ST. LOUIS – A St. Louis man has been identified as one of four Americans killed in a suicide bombing in Syria this week.
Scott Wirtz, a civilian employee with the Defense Intelligence Agency, was 42.
Wirtz’s cousin, Matt Shadow, said Wirtz was a warrior with the heart of a teddy bear. Shadow is four years younger than Wirtz and the two were close growing up.
“We went from cousins to brothers when I was about eight or nine, so you’re looking at 30 years ago,” said Shadow.
Shadow said his older cousin was very protective of him, so when he learned that Wirtz had been killed Wednesday (Jan.16), the news hit hard.
“We always thought he was the invincible one, you know?” he said.
Wirtz had been back in St. Louis in December to celebrate the holidays with family. He left for Syria shortly after Christmas.
Wirtz’s mother, Sandy, said she heard about the bombing in Syria on the radio. She sent her son a text message but never got a response.
Later that night, her fears were confirmed when she heard a knock on the door.
Wirtz graduated from De Smet High School in 1995. He played football, enjoyed skateboarding, and trained in mixed martial arts. Shadow said his cousin was an “all or nothing kind of guy.”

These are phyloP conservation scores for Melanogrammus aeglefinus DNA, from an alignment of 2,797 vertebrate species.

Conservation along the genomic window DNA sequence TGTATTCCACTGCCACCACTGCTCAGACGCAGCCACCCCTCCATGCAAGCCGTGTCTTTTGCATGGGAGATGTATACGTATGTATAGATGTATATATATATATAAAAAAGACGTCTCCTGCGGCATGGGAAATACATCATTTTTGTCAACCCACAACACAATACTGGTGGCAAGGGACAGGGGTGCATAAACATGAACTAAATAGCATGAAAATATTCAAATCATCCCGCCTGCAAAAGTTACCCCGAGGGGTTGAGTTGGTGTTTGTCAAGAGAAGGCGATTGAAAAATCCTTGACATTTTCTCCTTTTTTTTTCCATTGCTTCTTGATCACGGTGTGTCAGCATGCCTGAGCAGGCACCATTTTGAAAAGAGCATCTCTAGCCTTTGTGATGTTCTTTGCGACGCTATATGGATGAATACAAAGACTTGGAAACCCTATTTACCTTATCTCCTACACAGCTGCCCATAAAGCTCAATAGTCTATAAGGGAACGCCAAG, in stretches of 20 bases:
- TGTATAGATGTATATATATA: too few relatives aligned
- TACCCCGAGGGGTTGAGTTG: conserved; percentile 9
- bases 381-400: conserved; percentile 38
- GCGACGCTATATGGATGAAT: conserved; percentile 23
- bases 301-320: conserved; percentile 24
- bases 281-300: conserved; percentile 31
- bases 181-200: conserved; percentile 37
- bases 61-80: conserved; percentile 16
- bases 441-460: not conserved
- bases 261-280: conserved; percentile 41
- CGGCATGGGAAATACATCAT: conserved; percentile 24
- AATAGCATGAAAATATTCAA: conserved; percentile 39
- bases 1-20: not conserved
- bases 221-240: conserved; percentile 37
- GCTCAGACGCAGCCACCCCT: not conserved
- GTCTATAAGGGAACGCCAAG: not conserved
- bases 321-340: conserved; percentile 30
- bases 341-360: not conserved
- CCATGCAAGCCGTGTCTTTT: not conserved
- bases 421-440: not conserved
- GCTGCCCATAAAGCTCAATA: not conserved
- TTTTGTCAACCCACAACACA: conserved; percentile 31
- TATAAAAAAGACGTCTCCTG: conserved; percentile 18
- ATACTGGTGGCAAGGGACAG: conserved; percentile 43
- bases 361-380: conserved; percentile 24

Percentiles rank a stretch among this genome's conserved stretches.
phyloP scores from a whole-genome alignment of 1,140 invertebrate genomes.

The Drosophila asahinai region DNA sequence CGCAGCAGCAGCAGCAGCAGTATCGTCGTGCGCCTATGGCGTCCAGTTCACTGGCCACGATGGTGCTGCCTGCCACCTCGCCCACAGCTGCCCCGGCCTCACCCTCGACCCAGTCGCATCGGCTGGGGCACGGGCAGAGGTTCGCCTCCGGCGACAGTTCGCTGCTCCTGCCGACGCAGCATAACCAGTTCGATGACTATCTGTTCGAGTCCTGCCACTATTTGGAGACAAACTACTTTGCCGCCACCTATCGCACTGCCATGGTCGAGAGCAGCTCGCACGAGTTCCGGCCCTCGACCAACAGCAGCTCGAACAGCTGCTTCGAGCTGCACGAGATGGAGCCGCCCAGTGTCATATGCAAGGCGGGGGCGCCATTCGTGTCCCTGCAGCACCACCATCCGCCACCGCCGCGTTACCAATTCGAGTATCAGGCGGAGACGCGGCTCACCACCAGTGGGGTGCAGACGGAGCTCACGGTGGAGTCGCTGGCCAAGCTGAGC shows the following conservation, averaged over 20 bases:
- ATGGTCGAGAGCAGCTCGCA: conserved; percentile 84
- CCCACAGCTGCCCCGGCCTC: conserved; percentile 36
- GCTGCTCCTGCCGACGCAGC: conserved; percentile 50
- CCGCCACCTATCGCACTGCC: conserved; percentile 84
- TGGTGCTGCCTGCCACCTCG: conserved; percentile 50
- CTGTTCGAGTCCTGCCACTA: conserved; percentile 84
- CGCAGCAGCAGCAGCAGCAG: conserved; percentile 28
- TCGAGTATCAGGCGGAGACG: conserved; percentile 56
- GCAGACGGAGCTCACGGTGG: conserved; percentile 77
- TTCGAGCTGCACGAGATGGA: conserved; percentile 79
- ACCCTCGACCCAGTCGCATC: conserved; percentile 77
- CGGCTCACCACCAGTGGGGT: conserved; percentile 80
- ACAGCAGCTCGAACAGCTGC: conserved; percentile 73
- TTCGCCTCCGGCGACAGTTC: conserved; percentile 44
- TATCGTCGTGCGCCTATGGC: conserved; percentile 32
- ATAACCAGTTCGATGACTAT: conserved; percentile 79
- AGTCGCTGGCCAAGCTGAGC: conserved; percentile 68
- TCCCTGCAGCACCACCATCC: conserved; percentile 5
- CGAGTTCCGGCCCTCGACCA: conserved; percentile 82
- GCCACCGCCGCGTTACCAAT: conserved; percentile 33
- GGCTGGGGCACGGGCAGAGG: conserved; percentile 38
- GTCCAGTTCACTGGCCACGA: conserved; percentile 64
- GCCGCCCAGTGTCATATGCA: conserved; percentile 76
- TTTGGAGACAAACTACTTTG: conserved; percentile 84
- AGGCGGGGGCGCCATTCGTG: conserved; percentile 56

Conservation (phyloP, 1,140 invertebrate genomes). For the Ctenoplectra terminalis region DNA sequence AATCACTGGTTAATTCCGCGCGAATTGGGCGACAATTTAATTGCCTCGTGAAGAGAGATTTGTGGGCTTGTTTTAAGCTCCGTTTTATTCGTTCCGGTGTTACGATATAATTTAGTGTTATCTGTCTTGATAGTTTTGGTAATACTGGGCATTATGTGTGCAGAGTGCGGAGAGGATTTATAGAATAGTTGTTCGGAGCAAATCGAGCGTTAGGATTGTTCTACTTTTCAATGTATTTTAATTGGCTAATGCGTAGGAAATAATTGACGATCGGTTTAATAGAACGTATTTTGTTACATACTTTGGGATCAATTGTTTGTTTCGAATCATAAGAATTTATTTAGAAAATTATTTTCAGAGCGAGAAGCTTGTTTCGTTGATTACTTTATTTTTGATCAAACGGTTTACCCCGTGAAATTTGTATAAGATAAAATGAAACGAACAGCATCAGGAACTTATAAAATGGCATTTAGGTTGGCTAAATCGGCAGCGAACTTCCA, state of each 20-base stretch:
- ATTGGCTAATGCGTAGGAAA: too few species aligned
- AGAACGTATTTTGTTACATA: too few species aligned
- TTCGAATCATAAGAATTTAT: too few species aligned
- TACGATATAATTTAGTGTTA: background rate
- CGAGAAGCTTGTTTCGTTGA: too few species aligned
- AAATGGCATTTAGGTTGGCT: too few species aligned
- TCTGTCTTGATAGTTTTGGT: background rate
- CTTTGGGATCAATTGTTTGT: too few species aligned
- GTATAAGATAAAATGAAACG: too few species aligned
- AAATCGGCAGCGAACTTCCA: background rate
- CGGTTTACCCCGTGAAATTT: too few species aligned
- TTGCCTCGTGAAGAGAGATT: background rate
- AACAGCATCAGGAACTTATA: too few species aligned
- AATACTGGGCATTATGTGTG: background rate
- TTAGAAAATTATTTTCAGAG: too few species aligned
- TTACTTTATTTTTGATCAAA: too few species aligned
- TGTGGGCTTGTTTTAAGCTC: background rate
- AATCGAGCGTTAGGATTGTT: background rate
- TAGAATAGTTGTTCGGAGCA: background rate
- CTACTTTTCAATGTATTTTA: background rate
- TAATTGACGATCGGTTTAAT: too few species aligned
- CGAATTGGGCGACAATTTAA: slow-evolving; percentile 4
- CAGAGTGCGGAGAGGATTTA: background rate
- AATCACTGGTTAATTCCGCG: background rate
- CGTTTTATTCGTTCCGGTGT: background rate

“He loved to fish,” said Shadow. “It wasn’t just, ‘Hey, I’m going to go fish in the lake.’ It was, ‘I’m going to go underwater fishing with flippers and a spear.'”
When Wirtz joined the US Navy, it did not surprise Shadow that he went on to join the SEALS, serve multiple deployments and receive numerous awards.
Shadow said Wirtz did not talk much about the work he did, and family did not ask. They say he was proud of the path he chose.
“He loved the country, and he loved serving the country, and he loved what he did,” said Shadow. “He loved it, and if he could do it again, I don’t think that he would change anything. He loved it that much.”
Wirtz’s good friend, Jamie Mealey, shared these thoughts with Fox 2:
“Scott experienced 1,000 times more in his 42 years than most of us will in a lifetime. For almost 25 years, he thrived on being places most of us would be scared to be, protecting us from people we would be scared to encounter. I know he died a happy man, doing what he loved.”
Wirtz’s parents traveled to the Dover Air Force Base to meet their son as he is returned to the states. Funeral arrangements have not been announced.